I’m of the humble opinion that far too many of us put Pareto’s principle in practice far too often. Logically, it makes sense, though. 20% of our keywords almost always account for at least 80% of our conversions, so naturally we focus our effort on those keywords driving traffic and conversion volume.
What we don’t consider often enough is exactly what types of conversions we’re getting from the top 20% head terms, or if the leads may be worth different amounts depending on searcher intent truly provide different values. Is a lead sourced from a query like “tracking software” worth the same amount as a user that converts on “IT asset tracking for midsize business?” Probably not, but I’d be willing to bet tracking software would drive far more traffic, cost & conversion volume.
I have a client where we were able to explore exactly that issue; we wanted to see if the top terms really were the top dogs. A pair of exact match terms had been spending well over 25% of our budget for a specific product. Conversion volume was strong, though the CPA for these particular terms was about 15% higher than more specific tail terms. The campaign had been hitting its budget consistently, losing about 35% of impression share due to budget.
This reminds me of The Ewing Theory, published by ESPN writer Bill Simmons in mid-2009. The Ewing Theory ascertains that the ’99 New York Knicks (among other teams) were significantly better team without their star player, entirely because the rest of the team got a chance to shine. It’s a perfect analogy for this long tail PPC test; we theorized that excluding the highest volume queries (like the Knicks’ all-star) would have a net positive impact on campaigns, allowing the lower volume (but more specific terms) to have their moment of glory.
Executing the test was simple; we paused the two high-volume terms, added them as exact match negatives across all campaigns and worked hard to make sure budgets remained flat. We let the test run for 30 days, and took a look at performance for the same time period before and after.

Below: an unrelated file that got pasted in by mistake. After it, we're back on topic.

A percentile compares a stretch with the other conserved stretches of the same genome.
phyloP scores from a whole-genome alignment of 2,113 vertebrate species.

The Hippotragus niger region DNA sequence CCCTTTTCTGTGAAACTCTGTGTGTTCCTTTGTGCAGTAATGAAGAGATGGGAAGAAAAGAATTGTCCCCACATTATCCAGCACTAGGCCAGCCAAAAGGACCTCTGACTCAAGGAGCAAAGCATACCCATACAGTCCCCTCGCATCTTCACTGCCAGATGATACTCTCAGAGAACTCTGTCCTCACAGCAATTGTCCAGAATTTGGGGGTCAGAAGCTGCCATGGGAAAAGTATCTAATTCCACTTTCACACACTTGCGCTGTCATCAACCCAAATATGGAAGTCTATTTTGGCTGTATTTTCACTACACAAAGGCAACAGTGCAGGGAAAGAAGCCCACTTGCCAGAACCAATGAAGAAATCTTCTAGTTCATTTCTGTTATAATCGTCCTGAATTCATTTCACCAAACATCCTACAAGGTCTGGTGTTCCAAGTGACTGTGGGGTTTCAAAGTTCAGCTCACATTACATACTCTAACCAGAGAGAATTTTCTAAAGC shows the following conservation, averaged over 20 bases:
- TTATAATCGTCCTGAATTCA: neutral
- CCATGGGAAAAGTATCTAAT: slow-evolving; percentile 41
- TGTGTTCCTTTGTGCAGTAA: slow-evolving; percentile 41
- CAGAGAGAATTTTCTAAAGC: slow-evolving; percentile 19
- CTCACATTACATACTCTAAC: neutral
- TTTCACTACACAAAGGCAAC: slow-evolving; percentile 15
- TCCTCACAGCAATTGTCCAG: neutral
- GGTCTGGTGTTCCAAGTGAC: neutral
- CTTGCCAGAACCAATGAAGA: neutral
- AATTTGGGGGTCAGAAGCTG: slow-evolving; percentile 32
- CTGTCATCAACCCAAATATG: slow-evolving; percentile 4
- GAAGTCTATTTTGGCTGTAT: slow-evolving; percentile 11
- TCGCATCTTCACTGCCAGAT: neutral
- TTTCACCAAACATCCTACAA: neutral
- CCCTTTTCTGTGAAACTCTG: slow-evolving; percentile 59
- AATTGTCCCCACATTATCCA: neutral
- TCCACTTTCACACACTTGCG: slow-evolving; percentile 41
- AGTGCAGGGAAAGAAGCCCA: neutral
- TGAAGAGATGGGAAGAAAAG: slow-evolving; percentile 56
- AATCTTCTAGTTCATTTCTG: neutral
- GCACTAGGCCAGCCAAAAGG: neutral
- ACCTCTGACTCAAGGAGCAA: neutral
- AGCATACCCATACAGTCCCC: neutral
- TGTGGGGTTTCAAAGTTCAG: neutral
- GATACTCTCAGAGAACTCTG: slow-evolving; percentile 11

It worked! Admittedly the test isn’t a perfect A/B as it was more of a before and after, but overall the results were as expected. Conversion volume & conversion rate went up while CPA decreased. We did wind up having a slight decrease in spend, though that was no fault of the test.
Unexpected Bonus Results
In addition to the obvious wins, we noticed a pair of key benefits that we hadn’t initially thought of that may help the account as a whole.
After pausing the two head terms, average CTR increased by 33% for the entire campaign. It may be a bit of a fringe benefit, but maintaining a significantly boosted CTR could help the accounts quality score down the line.
Secondly, the client noted an improvement in lead quality. The broader terms tended to generate leads that were broader in scope; focusing our efforts led to more qualified and easier to convert leads.
The results certainly didn’t make anyone into a millionaire, but this strategy worked surprisingly well given the environment. If you have a campaign that’s hitting its budget because of a few high-volume terms, pause the big guys to let the tail terms do the work!